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May is Maternal Mental Health Awareness Month

by Johanna Utter, L.Ac., FABORM

May is Maternal Mental Health Awareness Month, Johanna Utter, L.Ac., FABORM in Davis, CA
A few years ago I posted about Maternal Mental Health Week (the first week of May) and the Blue Dot campaign. Well, it is such an important topic, affecting the entire family, that the week has now been expanded into the entire month of May!

I often hear women say "postpartum" when they mean postpartum depression, but the term "postpartum" actually means the period following delivery, not necessarily depression. The correct term for mood changes during or after pregnancy is Perinatal Mood and Anxiety Disorders (PMADs), which can include anxiety, depression, obsessive-compulsive behaviors, and bipolar disorder. It is not limited to the immediate postpartum period nor is it limited to mothers; fathers and other family members can also experience PMADs during pregnancy and for up to a couple of years after the birth of the baby.

The transition to motherhood is, in my experience, the biggest life transition you, as a a woman, will ever experience. Your entire identity changes, both in your own eyes and in the world’s. If you have had careers where you have been competent and in charge prior to having a baby, the transition can be a rude awakening. All of a sudden after a life of being competent, you are thrust into a world of sleep-deprivation, a sore body, rapidly fluctuating hormones, piles of laundry, and a crying baby (and often mom!) who does not do things according to your schedule. Because of these changes, it can be hard to know if what you are feeling is a normal part of adjusting to a life with a baby or whether it is something that needs treatment.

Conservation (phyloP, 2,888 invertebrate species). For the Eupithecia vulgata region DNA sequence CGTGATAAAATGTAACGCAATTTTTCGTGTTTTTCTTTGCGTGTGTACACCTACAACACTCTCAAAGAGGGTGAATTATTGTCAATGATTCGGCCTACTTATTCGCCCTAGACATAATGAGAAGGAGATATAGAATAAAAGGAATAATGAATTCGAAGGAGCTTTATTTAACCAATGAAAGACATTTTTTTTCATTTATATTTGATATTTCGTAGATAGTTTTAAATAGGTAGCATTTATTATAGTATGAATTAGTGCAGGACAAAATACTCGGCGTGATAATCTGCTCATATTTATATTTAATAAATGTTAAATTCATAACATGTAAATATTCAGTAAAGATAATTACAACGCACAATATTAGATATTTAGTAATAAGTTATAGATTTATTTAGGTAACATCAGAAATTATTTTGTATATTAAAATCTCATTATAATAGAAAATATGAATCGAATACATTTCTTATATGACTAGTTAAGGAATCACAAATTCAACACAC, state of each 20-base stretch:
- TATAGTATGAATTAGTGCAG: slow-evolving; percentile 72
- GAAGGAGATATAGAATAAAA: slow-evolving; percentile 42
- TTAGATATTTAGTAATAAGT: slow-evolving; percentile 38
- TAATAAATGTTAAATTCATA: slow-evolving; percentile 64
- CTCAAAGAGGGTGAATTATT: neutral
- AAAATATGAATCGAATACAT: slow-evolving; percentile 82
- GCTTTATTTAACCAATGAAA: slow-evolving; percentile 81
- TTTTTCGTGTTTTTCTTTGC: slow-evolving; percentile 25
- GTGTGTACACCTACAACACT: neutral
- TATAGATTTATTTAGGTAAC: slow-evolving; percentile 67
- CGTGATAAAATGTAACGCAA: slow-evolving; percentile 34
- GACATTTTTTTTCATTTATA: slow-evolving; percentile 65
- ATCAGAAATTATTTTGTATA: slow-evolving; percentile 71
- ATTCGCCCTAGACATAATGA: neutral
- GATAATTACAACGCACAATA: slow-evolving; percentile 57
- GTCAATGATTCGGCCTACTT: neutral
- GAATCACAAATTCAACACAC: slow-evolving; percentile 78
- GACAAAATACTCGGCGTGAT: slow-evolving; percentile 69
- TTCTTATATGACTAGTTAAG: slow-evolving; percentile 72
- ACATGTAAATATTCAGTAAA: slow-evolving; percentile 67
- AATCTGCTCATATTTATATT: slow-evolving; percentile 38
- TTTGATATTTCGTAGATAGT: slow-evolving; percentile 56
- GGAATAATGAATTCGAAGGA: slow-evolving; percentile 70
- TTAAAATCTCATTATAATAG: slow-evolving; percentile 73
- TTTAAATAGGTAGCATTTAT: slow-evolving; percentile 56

Approximately 1 in 7 women experiences PMADs. If you find that you are having disturbing thoughts, such as “I’m not a good mom,”or “my baby doesn’t love me,” please reach out to your care provider for help. Postpartum Support International (PSI) has a helpline that you can call and they will connect you with local help. As PSI says, “You are not alone, you are not to blame, with help you can heal.” PSI’s Helpline is 1-800-944-4773 or you can text them at 503-894-9453.

The therapies most prescribed for PMADs are talk therapy and medication, but Chinese medicine (including acupuncture, herbs, and moxa) offers a powerful, personalized form of treatment. There is a long tradition in Chinese culture of postpartum practices that support the physical, emotional, and mental health of the new mother. She is fed deeply nourishing foods and herbs and is encouraged to get lots of rest, while others help her care for the baby.

I encourage every woman to come in for postpartum treatments. After the baby is born, so much attention and energy is focused on the new arrival that the recovery of the mom is often forgotten or overlooked. After labor, a new mom's hard work is not done! She and her body need pampering. Caring for a newborn is exhausting and getting support in the form of moxa, herbs, and acupuncture can go a long way towards replenishing energy reserves and preventing future health problems.


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